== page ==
“There’s no sense in having [a consultant] put something together with these issues still outstanding,” Pudgil said.
Pudgil’s talking about a proposal that emerged recently to have the downtown redevelopment pot relieve the city’s day-to-day operating fund of the $9.2 million it spends each year paying for the last expansion to the Convention Center.
The mayor explained his opposition to this to the Union Tribune (emphasis is mine):
Sanders noted that shuffling the city’s financial responsibilities was the genesis of a $2.1 billion pension deficit and current budget headaches. He said he wants to make sure that the Centre City Development Corp., the city agency in charge of downtown redevelopment, has enough cash flow to cover the repayment obligations while having the capital to move forward with other projects.
The Mayor’s Office said they’d have a comment for me on this issue by Dec. 2 but I never heard back. No matter. Put those two things together and you can see what’s happening.
Pudgil says there’s no sense in going forward with a stadium plan if the City Council is considering depriving downtown redevelopment of the “cash flow” it needs to fund said stadium. If you deprive downtown of the cash flow for these big projects, to where would the cash flow instead? To the city’s general fund, which supports the fire stations, libraries, rec centers and streets residents say they care about.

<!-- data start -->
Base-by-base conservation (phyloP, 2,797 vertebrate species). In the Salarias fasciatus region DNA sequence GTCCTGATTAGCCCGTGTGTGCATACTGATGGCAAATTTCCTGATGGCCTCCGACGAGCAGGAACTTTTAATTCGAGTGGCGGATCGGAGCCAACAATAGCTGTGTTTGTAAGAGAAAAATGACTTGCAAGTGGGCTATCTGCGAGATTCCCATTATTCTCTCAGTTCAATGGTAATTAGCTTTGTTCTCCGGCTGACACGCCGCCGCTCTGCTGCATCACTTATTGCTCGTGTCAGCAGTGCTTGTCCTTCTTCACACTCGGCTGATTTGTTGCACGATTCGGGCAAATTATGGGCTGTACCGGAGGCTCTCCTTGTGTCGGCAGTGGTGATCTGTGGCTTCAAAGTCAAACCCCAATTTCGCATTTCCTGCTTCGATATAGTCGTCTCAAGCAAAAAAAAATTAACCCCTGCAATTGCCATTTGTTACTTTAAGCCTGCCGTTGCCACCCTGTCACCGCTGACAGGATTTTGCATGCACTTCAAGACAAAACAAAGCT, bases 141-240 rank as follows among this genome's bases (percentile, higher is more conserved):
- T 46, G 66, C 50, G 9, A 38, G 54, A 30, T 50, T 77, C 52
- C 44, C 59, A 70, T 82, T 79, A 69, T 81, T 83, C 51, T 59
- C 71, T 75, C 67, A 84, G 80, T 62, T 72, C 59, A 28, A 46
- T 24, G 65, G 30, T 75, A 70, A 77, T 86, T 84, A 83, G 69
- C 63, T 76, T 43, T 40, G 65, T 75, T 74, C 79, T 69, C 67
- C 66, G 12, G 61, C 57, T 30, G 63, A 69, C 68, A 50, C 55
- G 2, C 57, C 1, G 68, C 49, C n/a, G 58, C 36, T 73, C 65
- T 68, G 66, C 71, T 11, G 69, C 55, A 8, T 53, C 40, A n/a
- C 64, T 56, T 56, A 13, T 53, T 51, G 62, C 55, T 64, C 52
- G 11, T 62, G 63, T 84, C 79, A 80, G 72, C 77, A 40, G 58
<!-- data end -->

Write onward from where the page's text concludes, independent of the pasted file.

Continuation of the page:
Yes, for the first time in a long time, the city’s priorities have actually come down to a single decision: Do we want to invest in a new stadium and other construction projects downtown or do we want to support services and infrastructure for the rest of the city? You can shift the burden of the convention center to downtown, freeing up money to be spent on the basic services. Or you can leave that burden with the city’s ailing general fund and still have money for things like a stadium.
I used the word “invest” there for a reason. It’s an investment in a new stadium, new Convention Center or new amenities downtown that boosters say would pay off for everyone. But like any investment it could pay off or it could be a major long-term drain. And, like any investment, it requires a short-term sacrifice.
Families deal with this sort of decision at home. If you want to buy stock in Apple, an investment you hope would help you for decades, you have to sacrifice something in the short term to do it. Now, if you are wealthy, that sacrifice might only mean you delay buying a new Jaguar. And you can probably handle it. But if you’re not so well off, and that investment means, say, you don’t fix your car, you may need to reconsider it.
Is the city of San Diego wealthy? Can it afford further investment downtown in a stadium or a new Convention Center or other big projects even if it means that fire station brownouts continue and rec centers are closed?
Right now, five City Council members, rallied by Councilman Carl DeMaio, seem ready to say no and choose city services over downtown. But the mayor says it’s short-sighted.
What do you think?